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Thread started 08/08/21 11:05pm

TrivialPursuit

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Fleetwood Mac’s Christine McVie Sells 115-Song Catalog to Hipgnosis

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Fleetwood Mac’s Christine McVie has sold her 115-title song catalog to Hipgnosis, the fast-growing music company that has spent more than $2 billion in three years acquiring rights to a vast number of popular songs.

McVie, who first joined Fleetwood Mac in 1970, is the writer of many of the long-running group’s biggest hits, including “Don’t Stop,” “You Make Loving Fun,” “Over My Head,” “Songbird,” “Say You Love Me” and others. Inducted into the Rock and Roll Hall of Fame in 1998, Fleetwood Mac are one of the most commercially successful music artists of the past 50 years, with the Grammy-winning 1977 album “Rumours” selling more than 45 million copies worldwide; second is 1987’s “Tango in the Night,” at 15 million.

McVie is the fourth of the band’s five members to make such a deal in the past nine months, and the second to go with Hipgnosis, after fellow Mac singer-songwriter Lindsey Buckingham completed the sale of 100% of his publishing rights to the company in January. Stevie Nicks, the group’s other major singer and songwriter, struck a far-reaching $100 million deal with Primary Wave late last year, and drummer-cofounder Mick Fleetwood made one with BMG comprising a variety of rights in January.

"eye don’t really care so much what people say about me because it is a reflection of who they r."
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Reply #1 posted 08/09/21 12:55am

Marrk

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So many veteran artists doing this or similar now. Just watched a youtubers video who just bought George Bensons entire record collection (different I know). One last big payday in some cases I guess.

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[Edited 8/9/21 0:58am]

Yeah, we'll, we'll try to imagine what silence looks like.
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Reply #2 posted 08/09/21 8:14am

Cinny

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The veterans are showing you the game. You still don't sign your catalog away when you are a new artist.

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Reply #3 posted 08/09/21 9:10am

MickyDolenz

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Cinny said:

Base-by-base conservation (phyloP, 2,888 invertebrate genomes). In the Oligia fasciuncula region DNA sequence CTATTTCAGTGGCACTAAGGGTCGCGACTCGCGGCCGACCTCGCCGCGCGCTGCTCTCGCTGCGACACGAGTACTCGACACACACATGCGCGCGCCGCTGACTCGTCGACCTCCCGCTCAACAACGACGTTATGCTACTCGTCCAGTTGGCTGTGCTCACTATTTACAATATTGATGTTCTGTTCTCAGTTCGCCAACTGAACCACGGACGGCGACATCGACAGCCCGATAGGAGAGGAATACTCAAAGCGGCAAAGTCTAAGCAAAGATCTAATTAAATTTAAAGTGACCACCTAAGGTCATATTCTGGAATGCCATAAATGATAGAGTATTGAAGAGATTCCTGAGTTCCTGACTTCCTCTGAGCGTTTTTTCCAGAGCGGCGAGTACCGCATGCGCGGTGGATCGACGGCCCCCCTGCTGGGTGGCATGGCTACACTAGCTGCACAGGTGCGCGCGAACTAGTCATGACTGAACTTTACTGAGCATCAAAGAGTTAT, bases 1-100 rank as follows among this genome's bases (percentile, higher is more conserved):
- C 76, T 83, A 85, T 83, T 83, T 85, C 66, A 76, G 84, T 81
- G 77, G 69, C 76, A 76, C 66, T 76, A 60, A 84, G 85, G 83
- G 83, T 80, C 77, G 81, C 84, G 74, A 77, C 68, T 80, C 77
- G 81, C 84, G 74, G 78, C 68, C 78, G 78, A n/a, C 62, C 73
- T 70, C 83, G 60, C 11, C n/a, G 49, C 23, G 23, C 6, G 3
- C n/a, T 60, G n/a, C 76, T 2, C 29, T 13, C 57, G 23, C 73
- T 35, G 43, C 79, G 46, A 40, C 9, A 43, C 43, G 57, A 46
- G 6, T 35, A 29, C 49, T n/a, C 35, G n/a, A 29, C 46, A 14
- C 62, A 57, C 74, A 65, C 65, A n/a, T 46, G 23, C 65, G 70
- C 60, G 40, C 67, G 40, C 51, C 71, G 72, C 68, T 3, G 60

The veterans are showing you the game. You still don't sign your catalog away when you are a new artist.

Since a lot of popular music after the mid-1980s contain samples & interpolations, I wonder how that would work for selling publishing. Especially for something like the Paul's Boutique album by Beastie Boys. I think that has hundreds of samples. Although Paul's Boutique came out before laws were created that samples had to be cleared. Would the owners of the original song/songs have to approve? Same for Weird Al parodies.

A song catalog is really only worth something if the songs and/or artists were popular in the first place.

You can take a black guy to Nashville from right out of the cotton fields with bib overalls, and they will call him R&B. You can take a white guy in a pin-stripe suit who’s never seen a cotton field, and they will call him country. ~ O. B. McClinton
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Reply #4 posted 08/09/21 3:28pm

TrivialPursuit

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I think it was David Crosby who said that he sold it because he wanted to leave something more for those he loved. He didn't need the publishing, it was a huge deal they signed, and he would be comfortable for the rest of his life (being an older man and all), and those that he left it to would do well, too.

These are people who aren't on the brink of death, but have certainly earned their pennies through the years. To sell their music catalog into the third act of their life, maybe not such a bad decision for them financially.

"eye don’t really care so much what people say about me because it is a reflection of who they r."
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Reply #5 posted 08/12/21 4:39pm

Cinny

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MickyDolenz said:

Cinny said:

The veterans are showing you the game. You still don't sign your catalog away when you are a new artist.

Since a lot of popular music after the mid-1980s contain samples & interpolations, I wonder how that would work for selling publishing. Especially for something like the Paul's Boutique album by Beastie Boys. I think that has hundreds of samples. Although Paul's Boutique came out before laws were created that samples had to be cleared. Would the owners of the original song/songs have to approve? Same for Weird Al parodies.


Beastie Boys actually had the first sampling lawsuit ever for something on Licensed To Ill, so the way publishing is divided really just depends on the history of a release. Christine McVie was certainly not the sole writer of every song in "her" publishing but it's her portion of it.

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Reply #6 posted 08/12/21 6:15pm

TrivialPursuit

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MickyDolenz said:

Cinny said:

The veterans are showing you the game. You still don't sign your catalog away when you are a new artist.

Since a lot of popular music after the mid-1980s contain samples & interpolations, I wonder how that would work for selling publishing. Especially for something like the Paul's Boutique album by Beastie Boys. I think that has hundreds of samples. Although Paul's Boutique came out before laws were created that samples had to be cleared. Would the owners of the original song/songs have to approve? Same for Weird Al parodies.

A song catalog is really only worth something if the songs and/or artists were popular in the first place.


I would think that's pretty simple.

If they sampled A song from B artist, then whatever deal was made for B artist to be paid, would then go to Hipgnosis.

I would also imagine that B artist is getting paid one of two ways:

1) they have a point on the album, so they get $X per album or single (with their sample) sold; or